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Fed minutes hint at a slower pace of rate hikes. Here's what's in it for India

Fed minutes hint at a slower pace of rate hikes. Here's what's in it for India

Fed minutes hint at a slower pace of rate hikes. Here's what's in it for India
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By Sandeep Singh  Nov 24, 2022 3:11:57 PM IST (Published)

Fed officials see a slowing pace of hikes in COVID-era interest rates ahead. Here's how Dalal Street is reading minutes of the last policy meeting of the US central bank's rate-setting panel.

Minutes of the Fed's latest policy meeting suggest the US central bank may soon ease the pace of hikes in COVID-era interest rates, sending positive signals to global markets. Investors worldwide have waited eagerly for any sign of some moderation, if not an early end, to the current cycle of rate hikes.

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"A substantial majority of participants judged that a slowing in the pace of increase would soon be appropriate," said the November 1-2 meeting minutes of the Fed's rate-deciding panel.
The minutes come when major central banks rapidly increase rates just as much to tame inflation without hampering economic growth amid warnings of at least a mild global recession. While inflation is at a 40-year high in the US, in India, it has remained above the upper end of the RBI's comfort zone for three quarters in a row.
What to make of the latest minutes?
Fed officials leaned towards a 50 bps increase next month — following four back-to-back hikes of 75 bps each on top of a cumulative 75-bps raise in March-May, concluding that some moderation should help minimise the risk of over-tightening.
Though Fed officials acknowledged signs of inflation abating, some expressed concern about risks to the financial system should the Fed continue with its current pace of policy tightening.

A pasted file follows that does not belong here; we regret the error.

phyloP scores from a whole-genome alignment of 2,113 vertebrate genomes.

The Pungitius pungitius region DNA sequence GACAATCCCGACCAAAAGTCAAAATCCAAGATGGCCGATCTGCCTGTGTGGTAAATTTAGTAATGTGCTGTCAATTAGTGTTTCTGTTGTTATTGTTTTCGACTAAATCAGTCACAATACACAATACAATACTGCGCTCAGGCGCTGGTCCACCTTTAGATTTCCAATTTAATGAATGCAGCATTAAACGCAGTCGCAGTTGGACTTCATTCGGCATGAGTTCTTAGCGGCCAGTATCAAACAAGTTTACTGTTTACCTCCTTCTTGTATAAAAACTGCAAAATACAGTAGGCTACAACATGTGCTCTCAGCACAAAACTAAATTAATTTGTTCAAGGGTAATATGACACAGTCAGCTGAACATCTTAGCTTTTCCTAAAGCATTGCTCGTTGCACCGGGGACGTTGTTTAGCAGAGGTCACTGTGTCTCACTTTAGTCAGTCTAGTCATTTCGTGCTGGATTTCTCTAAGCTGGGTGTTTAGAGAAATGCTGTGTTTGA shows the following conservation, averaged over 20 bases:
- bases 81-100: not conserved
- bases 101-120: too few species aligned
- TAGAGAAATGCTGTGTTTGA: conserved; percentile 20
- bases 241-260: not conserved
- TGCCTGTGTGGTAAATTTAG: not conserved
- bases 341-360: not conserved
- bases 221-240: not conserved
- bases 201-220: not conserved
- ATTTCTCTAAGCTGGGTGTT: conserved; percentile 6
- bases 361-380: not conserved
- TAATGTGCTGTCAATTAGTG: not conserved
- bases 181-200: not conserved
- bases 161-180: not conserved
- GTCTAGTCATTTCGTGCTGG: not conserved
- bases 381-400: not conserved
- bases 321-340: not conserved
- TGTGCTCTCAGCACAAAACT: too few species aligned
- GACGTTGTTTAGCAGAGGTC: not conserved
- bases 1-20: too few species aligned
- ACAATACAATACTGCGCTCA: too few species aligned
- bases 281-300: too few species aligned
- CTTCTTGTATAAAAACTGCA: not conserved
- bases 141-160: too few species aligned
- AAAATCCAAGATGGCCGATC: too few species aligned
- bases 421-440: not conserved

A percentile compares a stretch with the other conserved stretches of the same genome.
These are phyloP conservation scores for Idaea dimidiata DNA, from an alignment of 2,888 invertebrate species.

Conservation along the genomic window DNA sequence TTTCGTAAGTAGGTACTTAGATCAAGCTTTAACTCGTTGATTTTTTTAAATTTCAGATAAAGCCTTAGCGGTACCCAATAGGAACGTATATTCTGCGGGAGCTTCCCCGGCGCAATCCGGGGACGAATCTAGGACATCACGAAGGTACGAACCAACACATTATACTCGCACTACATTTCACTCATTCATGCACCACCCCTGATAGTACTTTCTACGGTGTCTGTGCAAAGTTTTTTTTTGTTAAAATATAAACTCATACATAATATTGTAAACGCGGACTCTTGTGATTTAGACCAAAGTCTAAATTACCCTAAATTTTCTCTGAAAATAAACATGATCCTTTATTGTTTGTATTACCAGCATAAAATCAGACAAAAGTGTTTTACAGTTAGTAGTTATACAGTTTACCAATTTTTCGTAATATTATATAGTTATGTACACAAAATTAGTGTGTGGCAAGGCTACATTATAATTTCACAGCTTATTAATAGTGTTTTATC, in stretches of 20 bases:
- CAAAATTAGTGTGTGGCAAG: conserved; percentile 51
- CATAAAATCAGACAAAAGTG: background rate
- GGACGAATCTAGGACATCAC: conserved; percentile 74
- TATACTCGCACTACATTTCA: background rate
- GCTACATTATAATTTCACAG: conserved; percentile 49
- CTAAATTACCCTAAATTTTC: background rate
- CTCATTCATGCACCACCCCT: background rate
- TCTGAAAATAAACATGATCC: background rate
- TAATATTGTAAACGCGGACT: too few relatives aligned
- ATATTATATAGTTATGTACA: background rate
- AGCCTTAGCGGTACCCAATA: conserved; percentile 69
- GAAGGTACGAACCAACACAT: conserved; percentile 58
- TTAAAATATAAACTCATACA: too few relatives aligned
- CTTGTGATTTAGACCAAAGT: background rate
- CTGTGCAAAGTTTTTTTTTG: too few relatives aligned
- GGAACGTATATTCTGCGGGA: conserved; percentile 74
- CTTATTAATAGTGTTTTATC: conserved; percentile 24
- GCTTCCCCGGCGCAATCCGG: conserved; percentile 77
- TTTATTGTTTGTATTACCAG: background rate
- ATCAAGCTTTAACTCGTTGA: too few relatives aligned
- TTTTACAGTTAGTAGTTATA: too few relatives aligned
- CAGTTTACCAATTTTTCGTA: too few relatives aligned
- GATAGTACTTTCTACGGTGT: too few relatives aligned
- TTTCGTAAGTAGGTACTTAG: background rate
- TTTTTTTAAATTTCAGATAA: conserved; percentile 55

The post-COVID hikes in the world's largest economy mark the US central bank's most aggressive tightening drive since the 1980s to counter uncomfortably high inflation.
Many analysts believe concerns about a demand slowdown owing to a record addition in daily COVID infections in China and the consequent lockdowns may also build a case for easier rate hikes. Most of them see the US interest rates peak around five percent by the middle of 2023. 
"Rising COVID cases in China will certainly impact global growth in 2023. Therefore central banks of major economies will have to slow down rate hikes to prevent a global recession," VK Vijayakumar, Chief Investment Strategist at Geojit Financial Services, told CNBCTV18.com.
What's in it for emerging markets like India?
Experts have pinned hopes on India's relative resilience to other emerging markets, drawing optimism from macroeconomic indicators on critical areas such as manufacturing and bank credit growth.
Global economic activity is undergoing a sharper-than-expected slowdown, with higher inflation in developed countries than their emerging market counterparts, SBI Chairman Dinesh Kumar Khara told CNBC-TV18.
"Financial conditions in most of the regions have got tightened. Russia's invasion of Ukraine and the lingering COVID-19 pandemic weigh heavily on the outlook. However, in such an uncertain and fragile global economic environment, the Indian economy has shown its resilience all these years," the SBI chief said.
Morgan Stanley expects GDP growth in Asia to improve by 4.6 percent in the second half of 2023, from 3.5 percent currently, he said.
Some say easing crude oil prices — owing to the recent slump amid concerns about falling demand in China, the world's second-largest oil consumer — support economies like India, which meets the lion's share of its oil demand through imports.
"Many of the risk factors for India appear to be subsiding, especially with crude oil cooling off, which is a big positive for Indian banks... A pause will follow an expected reduction in the pace of (rate) hikes, but positive for global markets," AK Prabhakar, Head of Research at IDBI Capital Markets, told CNBCTV18.com.
"One can expect huge capex in the Budget with more spending on infrastructure and defence, which is an opportunity in the Indian market," he said.
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